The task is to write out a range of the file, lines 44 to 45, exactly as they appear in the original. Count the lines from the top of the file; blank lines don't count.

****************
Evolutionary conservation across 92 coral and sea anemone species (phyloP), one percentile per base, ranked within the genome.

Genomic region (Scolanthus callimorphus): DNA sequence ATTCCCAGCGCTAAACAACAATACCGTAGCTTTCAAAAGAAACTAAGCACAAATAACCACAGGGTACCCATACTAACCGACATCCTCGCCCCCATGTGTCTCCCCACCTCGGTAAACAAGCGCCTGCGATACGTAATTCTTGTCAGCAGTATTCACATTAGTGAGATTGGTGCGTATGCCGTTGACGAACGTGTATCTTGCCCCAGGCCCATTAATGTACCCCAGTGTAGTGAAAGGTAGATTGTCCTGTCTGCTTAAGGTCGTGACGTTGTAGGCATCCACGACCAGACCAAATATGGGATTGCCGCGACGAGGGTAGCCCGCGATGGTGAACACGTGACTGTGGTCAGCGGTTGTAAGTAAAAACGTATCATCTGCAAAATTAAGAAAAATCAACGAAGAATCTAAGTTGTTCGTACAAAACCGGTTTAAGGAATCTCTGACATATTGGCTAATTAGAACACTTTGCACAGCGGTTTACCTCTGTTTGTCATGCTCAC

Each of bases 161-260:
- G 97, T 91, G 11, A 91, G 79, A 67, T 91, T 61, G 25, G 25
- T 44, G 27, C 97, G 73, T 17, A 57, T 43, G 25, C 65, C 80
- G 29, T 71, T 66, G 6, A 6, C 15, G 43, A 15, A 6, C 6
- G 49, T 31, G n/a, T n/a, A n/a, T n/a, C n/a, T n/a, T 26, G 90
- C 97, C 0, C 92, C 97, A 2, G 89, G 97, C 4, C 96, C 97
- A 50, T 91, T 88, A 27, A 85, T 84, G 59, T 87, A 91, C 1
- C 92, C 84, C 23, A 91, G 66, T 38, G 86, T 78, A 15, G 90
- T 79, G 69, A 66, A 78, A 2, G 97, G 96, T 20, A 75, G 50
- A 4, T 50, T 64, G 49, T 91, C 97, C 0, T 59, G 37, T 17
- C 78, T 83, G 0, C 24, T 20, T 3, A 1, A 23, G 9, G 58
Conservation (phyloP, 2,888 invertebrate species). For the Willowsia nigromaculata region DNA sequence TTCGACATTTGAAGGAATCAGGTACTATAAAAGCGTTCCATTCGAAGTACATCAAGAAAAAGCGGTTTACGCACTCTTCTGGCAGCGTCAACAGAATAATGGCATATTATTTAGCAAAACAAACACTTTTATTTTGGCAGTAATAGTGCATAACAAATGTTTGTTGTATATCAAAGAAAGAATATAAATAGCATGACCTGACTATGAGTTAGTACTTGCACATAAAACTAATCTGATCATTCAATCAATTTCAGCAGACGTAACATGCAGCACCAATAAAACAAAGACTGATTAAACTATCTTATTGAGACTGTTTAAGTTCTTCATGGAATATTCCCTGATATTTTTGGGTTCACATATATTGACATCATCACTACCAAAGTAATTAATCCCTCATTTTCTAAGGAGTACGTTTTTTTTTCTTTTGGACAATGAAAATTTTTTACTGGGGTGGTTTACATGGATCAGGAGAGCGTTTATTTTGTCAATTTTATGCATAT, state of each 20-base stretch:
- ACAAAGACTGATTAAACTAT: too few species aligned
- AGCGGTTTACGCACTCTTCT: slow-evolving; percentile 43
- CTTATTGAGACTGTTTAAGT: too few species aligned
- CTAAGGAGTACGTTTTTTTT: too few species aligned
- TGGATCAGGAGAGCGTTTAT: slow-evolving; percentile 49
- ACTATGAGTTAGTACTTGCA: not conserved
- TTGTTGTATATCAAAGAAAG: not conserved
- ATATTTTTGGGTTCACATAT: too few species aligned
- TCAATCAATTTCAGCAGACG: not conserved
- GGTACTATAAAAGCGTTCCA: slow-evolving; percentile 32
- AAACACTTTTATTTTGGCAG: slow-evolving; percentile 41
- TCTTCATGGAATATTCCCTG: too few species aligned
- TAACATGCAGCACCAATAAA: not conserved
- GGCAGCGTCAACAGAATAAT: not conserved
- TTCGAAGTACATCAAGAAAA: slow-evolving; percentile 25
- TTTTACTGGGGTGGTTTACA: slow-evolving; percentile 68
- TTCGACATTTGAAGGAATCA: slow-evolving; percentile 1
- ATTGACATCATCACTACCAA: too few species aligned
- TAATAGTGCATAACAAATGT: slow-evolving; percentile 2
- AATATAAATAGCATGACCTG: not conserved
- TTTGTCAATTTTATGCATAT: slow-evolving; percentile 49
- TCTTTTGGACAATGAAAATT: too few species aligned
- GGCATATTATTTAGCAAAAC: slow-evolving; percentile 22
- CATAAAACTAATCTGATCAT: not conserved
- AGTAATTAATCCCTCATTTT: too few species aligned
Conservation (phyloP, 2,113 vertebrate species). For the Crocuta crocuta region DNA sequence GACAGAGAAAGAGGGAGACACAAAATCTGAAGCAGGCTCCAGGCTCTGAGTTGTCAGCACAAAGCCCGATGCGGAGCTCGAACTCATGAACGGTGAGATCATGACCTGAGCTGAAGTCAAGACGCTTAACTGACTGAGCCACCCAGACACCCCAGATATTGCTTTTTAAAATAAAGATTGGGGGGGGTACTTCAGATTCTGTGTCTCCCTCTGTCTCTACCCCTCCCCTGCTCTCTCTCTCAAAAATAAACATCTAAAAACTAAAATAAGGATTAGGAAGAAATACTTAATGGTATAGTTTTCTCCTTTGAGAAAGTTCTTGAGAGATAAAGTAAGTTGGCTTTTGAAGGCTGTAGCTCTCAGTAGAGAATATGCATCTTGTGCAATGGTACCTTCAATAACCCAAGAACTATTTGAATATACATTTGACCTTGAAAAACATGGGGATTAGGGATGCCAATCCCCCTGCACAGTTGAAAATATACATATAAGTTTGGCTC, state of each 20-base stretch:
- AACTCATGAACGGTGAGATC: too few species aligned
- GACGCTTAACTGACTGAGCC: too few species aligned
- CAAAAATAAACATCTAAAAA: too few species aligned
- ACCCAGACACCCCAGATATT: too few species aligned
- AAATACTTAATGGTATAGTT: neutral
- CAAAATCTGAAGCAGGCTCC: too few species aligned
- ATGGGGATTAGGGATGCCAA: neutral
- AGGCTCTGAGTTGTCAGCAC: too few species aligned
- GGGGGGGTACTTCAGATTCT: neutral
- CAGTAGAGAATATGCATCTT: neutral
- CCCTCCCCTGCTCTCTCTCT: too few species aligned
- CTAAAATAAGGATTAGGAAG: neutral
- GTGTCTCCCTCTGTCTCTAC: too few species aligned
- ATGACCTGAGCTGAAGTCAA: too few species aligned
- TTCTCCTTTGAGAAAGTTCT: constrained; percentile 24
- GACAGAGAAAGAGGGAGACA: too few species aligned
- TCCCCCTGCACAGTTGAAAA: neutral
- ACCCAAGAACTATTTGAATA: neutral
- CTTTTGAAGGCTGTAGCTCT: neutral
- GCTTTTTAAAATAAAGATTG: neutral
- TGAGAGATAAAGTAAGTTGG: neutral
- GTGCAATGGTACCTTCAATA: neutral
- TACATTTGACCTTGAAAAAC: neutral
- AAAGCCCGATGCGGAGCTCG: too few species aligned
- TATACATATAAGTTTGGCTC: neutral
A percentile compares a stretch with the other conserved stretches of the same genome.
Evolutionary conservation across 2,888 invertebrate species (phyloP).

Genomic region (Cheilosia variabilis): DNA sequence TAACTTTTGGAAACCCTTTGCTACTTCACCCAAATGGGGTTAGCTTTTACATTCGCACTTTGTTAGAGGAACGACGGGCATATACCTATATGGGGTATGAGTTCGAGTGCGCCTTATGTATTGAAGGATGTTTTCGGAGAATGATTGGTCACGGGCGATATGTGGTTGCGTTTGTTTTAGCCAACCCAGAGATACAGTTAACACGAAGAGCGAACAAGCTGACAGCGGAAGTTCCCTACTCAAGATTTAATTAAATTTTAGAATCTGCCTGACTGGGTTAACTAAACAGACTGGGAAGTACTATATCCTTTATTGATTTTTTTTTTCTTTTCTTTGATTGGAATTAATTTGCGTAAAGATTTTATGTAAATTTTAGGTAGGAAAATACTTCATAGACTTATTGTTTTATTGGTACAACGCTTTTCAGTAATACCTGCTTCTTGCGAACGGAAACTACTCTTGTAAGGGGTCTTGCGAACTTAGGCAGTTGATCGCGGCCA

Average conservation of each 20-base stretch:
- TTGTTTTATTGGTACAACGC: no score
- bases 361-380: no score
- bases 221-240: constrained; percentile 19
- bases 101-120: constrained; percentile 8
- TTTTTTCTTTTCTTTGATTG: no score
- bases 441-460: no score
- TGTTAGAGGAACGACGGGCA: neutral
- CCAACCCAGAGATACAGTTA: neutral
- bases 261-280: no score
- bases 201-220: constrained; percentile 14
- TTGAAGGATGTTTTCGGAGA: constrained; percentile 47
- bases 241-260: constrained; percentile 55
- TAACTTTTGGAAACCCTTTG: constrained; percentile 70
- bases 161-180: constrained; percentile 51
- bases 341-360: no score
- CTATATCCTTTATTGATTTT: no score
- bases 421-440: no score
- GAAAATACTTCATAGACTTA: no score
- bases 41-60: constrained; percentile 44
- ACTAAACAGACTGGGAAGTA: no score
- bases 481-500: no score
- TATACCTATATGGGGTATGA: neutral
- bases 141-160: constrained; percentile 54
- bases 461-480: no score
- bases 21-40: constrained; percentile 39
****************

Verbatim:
- ACCCAGACACCCCAGATATT: too few species aligned
- AAATACTTAATGGTATAGTT: neutral